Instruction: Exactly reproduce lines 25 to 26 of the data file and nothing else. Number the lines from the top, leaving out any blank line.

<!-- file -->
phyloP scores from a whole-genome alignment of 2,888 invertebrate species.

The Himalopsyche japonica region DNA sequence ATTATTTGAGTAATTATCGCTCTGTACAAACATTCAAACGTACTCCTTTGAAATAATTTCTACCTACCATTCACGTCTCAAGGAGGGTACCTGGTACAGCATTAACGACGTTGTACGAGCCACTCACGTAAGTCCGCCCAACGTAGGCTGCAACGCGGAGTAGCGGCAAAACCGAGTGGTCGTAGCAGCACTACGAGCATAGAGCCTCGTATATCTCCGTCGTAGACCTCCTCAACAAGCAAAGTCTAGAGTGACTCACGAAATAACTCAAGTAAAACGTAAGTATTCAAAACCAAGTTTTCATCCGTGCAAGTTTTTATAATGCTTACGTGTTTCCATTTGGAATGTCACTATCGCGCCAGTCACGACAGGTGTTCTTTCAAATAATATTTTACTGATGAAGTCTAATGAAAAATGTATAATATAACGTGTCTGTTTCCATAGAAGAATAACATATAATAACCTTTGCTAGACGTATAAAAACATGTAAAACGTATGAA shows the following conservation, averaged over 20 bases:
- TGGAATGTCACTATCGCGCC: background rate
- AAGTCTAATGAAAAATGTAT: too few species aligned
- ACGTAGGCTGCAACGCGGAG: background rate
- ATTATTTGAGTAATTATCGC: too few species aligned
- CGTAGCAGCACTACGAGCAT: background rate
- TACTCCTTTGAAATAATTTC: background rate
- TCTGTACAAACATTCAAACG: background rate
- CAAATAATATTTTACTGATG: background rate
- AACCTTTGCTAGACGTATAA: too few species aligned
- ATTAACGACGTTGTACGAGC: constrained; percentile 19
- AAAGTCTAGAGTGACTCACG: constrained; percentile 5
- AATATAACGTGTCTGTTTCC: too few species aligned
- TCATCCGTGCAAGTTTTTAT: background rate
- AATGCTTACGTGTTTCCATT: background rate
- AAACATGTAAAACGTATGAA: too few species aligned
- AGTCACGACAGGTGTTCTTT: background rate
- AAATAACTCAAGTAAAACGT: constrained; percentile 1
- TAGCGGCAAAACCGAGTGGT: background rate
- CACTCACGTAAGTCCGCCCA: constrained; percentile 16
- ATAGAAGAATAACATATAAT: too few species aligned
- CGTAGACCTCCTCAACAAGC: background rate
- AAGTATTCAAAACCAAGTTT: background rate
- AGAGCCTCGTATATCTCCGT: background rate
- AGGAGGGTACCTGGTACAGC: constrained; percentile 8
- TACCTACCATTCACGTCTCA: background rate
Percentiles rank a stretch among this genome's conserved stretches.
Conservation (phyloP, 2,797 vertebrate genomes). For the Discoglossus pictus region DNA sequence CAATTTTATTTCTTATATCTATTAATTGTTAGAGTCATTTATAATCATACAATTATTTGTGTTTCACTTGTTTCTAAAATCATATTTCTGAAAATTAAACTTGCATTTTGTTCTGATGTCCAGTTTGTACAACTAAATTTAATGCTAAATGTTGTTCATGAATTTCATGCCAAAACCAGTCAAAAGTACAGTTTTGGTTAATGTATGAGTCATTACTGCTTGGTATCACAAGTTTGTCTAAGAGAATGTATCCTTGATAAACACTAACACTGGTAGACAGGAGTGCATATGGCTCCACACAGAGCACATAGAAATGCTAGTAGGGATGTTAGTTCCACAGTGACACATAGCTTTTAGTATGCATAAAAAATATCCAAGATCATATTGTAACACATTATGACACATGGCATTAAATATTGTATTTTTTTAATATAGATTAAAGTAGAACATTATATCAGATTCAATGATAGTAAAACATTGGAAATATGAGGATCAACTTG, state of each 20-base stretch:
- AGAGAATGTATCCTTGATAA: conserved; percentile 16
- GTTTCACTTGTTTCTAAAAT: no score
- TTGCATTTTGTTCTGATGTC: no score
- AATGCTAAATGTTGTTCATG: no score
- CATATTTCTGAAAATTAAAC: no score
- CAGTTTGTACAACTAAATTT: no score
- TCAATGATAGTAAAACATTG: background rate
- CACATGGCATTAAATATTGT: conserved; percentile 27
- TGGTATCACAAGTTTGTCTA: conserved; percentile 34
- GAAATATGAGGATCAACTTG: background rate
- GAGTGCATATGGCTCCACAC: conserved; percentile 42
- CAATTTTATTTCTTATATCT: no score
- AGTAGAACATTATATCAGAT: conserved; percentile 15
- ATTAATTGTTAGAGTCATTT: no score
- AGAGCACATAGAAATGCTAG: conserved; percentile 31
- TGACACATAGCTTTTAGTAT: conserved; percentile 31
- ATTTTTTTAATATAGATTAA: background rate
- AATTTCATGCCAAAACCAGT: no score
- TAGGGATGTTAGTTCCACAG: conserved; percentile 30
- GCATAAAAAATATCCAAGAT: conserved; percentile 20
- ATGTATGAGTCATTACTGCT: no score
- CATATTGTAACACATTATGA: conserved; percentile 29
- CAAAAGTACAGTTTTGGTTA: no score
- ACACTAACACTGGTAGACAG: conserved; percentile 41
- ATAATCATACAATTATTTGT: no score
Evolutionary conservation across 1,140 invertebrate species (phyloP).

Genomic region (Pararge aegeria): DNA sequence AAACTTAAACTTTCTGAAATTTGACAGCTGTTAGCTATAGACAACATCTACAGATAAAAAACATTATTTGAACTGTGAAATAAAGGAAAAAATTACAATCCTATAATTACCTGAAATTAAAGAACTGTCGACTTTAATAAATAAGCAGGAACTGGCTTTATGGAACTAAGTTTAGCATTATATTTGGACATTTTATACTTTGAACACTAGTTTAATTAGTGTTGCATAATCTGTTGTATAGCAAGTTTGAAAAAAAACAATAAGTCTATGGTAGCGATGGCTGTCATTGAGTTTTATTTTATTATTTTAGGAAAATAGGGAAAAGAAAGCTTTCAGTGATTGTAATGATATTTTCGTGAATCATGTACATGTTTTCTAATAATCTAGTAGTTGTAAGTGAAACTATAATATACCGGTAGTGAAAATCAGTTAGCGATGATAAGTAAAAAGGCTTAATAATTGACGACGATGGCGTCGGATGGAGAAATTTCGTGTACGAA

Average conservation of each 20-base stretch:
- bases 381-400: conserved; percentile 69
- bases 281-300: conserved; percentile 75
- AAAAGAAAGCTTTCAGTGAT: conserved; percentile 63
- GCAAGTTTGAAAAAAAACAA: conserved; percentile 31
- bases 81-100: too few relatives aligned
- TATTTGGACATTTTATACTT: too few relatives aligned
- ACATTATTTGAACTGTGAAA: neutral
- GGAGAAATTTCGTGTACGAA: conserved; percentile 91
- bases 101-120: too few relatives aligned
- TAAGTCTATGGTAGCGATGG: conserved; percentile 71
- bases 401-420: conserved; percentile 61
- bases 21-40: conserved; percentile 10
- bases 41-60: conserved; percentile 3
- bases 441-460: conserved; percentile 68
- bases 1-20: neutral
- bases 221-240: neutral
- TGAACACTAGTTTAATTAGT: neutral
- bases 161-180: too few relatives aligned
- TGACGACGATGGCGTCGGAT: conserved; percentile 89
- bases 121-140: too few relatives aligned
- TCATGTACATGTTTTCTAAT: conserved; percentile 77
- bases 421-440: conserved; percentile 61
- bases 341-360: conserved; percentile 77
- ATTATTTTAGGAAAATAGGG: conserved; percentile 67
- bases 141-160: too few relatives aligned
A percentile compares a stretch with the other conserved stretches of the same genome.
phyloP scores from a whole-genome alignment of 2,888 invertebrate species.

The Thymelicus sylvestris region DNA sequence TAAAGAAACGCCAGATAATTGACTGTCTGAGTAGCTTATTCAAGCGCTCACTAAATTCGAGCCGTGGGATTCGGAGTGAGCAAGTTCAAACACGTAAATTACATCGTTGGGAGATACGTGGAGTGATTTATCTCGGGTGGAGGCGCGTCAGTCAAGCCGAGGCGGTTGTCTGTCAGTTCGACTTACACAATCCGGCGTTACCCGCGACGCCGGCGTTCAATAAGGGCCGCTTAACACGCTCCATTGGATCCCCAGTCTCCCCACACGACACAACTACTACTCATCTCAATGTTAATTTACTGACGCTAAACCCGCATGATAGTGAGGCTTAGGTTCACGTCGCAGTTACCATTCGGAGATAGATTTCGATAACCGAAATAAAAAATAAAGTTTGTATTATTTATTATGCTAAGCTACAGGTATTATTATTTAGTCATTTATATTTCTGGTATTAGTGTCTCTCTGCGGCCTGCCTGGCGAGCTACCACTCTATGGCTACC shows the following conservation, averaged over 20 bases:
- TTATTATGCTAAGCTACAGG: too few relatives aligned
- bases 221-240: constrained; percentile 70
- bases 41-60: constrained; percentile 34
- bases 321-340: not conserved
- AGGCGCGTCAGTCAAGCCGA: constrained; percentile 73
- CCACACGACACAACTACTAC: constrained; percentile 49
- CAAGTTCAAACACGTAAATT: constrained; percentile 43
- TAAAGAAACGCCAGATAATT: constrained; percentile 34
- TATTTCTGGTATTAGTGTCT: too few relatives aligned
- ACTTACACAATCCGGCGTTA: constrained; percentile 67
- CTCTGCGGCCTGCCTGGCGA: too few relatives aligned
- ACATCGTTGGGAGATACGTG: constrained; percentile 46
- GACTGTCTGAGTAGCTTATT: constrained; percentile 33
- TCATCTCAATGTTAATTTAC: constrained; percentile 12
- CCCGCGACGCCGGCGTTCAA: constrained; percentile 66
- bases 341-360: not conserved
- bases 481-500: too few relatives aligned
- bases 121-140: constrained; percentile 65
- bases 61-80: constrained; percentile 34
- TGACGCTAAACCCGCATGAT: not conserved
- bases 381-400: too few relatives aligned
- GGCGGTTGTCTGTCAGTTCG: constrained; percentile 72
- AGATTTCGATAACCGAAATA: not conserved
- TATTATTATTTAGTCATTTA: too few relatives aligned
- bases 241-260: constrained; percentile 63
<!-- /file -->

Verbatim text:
- AGAGCCTCGTATATCTCCGT: background rate
- AGGAGGGTACCTGGTACAGC: constrained; percentile 8